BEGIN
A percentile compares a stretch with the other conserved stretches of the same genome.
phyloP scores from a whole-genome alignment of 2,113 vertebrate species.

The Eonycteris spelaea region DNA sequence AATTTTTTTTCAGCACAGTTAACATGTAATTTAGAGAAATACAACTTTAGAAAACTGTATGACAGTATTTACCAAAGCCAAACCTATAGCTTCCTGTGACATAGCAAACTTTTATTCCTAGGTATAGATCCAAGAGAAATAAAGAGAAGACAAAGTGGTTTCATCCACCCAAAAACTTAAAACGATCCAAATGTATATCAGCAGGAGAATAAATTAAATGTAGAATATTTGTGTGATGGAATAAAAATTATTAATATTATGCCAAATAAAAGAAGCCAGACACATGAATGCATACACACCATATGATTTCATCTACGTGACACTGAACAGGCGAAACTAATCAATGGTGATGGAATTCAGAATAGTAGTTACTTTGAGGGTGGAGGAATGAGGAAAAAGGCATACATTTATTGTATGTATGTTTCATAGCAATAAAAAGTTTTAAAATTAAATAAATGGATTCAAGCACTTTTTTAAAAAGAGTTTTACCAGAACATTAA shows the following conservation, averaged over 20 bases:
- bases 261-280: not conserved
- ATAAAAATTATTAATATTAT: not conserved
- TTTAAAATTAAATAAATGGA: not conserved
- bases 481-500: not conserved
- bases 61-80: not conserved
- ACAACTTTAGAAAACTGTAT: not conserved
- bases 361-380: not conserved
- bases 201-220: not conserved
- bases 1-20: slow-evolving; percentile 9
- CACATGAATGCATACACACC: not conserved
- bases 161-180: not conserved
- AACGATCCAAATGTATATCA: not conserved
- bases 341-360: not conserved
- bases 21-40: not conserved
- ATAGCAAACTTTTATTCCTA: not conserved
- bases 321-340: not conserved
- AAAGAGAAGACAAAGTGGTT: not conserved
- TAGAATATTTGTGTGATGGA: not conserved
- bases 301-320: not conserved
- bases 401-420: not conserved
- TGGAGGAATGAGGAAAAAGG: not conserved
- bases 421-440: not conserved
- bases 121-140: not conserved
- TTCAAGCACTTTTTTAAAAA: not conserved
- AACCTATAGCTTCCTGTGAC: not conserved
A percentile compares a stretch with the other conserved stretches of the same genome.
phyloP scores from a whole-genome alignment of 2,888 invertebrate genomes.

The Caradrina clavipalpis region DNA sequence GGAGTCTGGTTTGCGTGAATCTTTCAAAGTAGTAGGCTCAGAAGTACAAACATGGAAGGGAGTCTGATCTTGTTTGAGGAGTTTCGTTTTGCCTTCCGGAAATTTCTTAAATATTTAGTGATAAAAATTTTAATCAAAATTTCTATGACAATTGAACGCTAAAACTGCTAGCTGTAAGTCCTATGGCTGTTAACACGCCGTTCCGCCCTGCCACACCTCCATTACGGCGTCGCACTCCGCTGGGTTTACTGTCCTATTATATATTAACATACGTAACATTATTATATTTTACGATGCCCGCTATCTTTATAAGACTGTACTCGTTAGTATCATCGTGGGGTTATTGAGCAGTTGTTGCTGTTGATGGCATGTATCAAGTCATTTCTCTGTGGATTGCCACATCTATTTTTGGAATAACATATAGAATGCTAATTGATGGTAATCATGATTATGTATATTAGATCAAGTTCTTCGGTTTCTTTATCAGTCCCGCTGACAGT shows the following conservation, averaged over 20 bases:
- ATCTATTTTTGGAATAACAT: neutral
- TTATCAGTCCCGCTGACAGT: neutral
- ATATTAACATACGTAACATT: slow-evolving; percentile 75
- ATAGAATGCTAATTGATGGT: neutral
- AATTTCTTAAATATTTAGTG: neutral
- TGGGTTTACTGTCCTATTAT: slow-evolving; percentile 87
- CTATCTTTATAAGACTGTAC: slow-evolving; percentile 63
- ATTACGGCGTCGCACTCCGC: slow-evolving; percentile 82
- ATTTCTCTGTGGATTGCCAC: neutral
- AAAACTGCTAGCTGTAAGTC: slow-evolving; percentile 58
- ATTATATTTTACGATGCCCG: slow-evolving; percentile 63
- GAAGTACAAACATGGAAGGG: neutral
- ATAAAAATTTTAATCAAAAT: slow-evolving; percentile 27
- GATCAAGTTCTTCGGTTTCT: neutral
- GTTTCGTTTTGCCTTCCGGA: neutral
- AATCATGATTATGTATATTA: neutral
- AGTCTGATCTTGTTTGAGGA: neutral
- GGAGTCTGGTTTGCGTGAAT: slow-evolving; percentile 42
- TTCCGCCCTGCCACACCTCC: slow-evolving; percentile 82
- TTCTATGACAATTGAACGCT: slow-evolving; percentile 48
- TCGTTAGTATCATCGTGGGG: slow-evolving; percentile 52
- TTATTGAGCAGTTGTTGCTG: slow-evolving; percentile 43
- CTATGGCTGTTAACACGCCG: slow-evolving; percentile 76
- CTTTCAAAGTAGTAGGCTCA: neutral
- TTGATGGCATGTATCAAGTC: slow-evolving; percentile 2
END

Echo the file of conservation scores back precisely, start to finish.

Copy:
A percentile compares a stretch with the other conserved stretches of the same genome.
phyloP scores from a whole-genome alignment of 2,113 vertebrate species.

The Eonycteris spelaea region DNA sequence AATTTTTTTTCAGCACAGTTAACATGTAATTTAGAGAAATACAACTTTAGAAAACTGTATGACAGTATTTACCAAAGCCAAACCTATAGCTTCCTGTGACATAGCAAACTTTTATTCCTAGGTATAGATCCAAGAGAAATAAAGAGAAGACAAAGTGGTTTCATCCACCCAAAAACTTAAAACGATCCAAATGTATATCAGCAGGAGAATAAATTAAATGTAGAATATTTGTGTGATGGAATAAAAATTATTAATATTATGCCAAATAAAAGAAGCCAGACACATGAATGCATACACACCATATGATTTCATCTACGTGACACTGAACAGGCGAAACTAATCAATGGTGATGGAATTCAGAATAGTAGTTACTTTGAGGGTGGAGGAATGAGGAAAAAGGCATACATTTATTGTATGTATGTTTCATAGCAATAAAAAGTTTTAAAATTAAATAAATGGATTCAAGCACTTTTTTAAAAAGAGTTTTACCAGAACATTAA shows the following conservation, averaged over 20 bases:
- bases 261-280: not conserved
- ATAAAAATTATTAATATTAT: not conserved
- TTTAAAATTAAATAAATGGA: not conserved
- bases 481-500: not conserved
- bases 61-80: not conserved
- ACAACTTTAGAAAACTGTAT: not conserved
- bases 361-380: not conserved
- bases 201-220: not conserved
- bases 1-20: slow-evolving; percentile 9
- CACATGAATGCATACACACC: not conserved
- bases 161-180: not conserved
- AACGATCCAAATGTATATCA: not conserved
- bases 341-360: not conserved
- bases 21-40: not conserved
- ATAGCAAACTTTTATTCCTA: not conserved
- bases 321-340: not conserved
- AAAGAGAAGACAAAGTGGTT: not conserved
- TAGAATATTTGTGTGATGGA: not conserved
- bases 301-320: not conserved
- bases 401-420: not conserved
- TGGAGGAATGAGGAAAAAGG: not conserved
- bases 421-440: not conserved
- bases 121-140: not conserved
- TTCAAGCACTTTTTTAAAAA: not conserved
- AACCTATAGCTTCCTGTGAC: not conserved
A percentile compares a stretch with the other conserved stretches of the same genome.
phyloP scores from a whole-genome alignment of 2,888 invertebrate genomes.

The Caradrina clavipalpis region DNA sequence GGAGTCTGGTTTGCGTGAATCTTTCAAAGTAGTAGGCTCAGAAGTACAAACATGGAAGGGAGTCTGATCTTGTTTGAGGAGTTTCGTTTTGCCTTCCGGAAATTTCTTAAATATTTAGTGATAAAAATTTTAATCAAAATTTCTATGACAATTGAACGCTAAAACTGCTAGCTGTAAGTCCTATGGCTGTTAACACGCCGTTCCGCCCTGCCACACCTCCATTACGGCGTCGCACTCCGCTGGGTTTACTGTCCTATTATATATTAACATACGTAACATTATTATATTTTACGATGCCCGCTATCTTTATAAGACTGTACTCGTTAGTATCATCGTGGGGTTATTGAGCAGTTGTTGCTGTTGATGGCATGTATCAAGTCATTTCTCTGTGGATTGCCACATCTATTTTTGGAATAACATATAGAATGCTAATTGATGGTAATCATGATTATGTATATTAGATCAAGTTCTTCGGTTTCTTTATCAGTCCCGCTGACAGT shows the following conservation, averaged over 20 bases:
- ATCTATTTTTGGAATAACAT: neutral
- TTATCAGTCCCGCTGACAGT: neutral
- ATATTAACATACGTAACATT: slow-evolving; percentile 75
- ATAGAATGCTAATTGATGGT: neutral
- AATTTCTTAAATATTTAGTG: neutral
- TGGGTTTACTGTCCTATTAT: slow-evolving; percentile 87
- CTATCTTTATAAGACTGTAC: slow-evolving; percentile 63
- ATTACGGCGTCGCACTCCGC: slow-evolving; percentile 82
- ATTTCTCTGTGGATTGCCAC: neutral
- AAAACTGCTAGCTGTAAGTC: slow-evolving; percentile 58
- ATTATATTTTACGATGCCCG: slow-evolving; percentile 63
- GAAGTACAAACATGGAAGGG: neutral
- ATAAAAATTTTAATCAAAAT: slow-evolving; percentile 27
- GATCAAGTTCTTCGGTTTCT: neutral
- GTTTCGTTTTGCCTTCCGGA: neutral
- AATCATGATTATGTATATTA: neutral
- AGTCTGATCTTGTTTGAGGA: neutral
- GGAGTCTGGTTTGCGTGAAT: slow-evolving; percentile 42
- TTCCGCCCTGCCACACCTCC: slow-evolving; percentile 82
- TTCTATGACAATTGAACGCT: slow-evolving; percentile 48
- TCGTTAGTATCATCGTGGGG: slow-evolving; percentile 52
- TTATTGAGCAGTTGTTGCTG: slow-evolving; percentile 43
- CTATGGCTGTTAACACGCCG: slow-evolving; percentile 76
- CTTTCAAAGTAGTAGGCTCA: neutral
- TTGATGGCATGTATCAAGTC: slow-evolving; percentile 2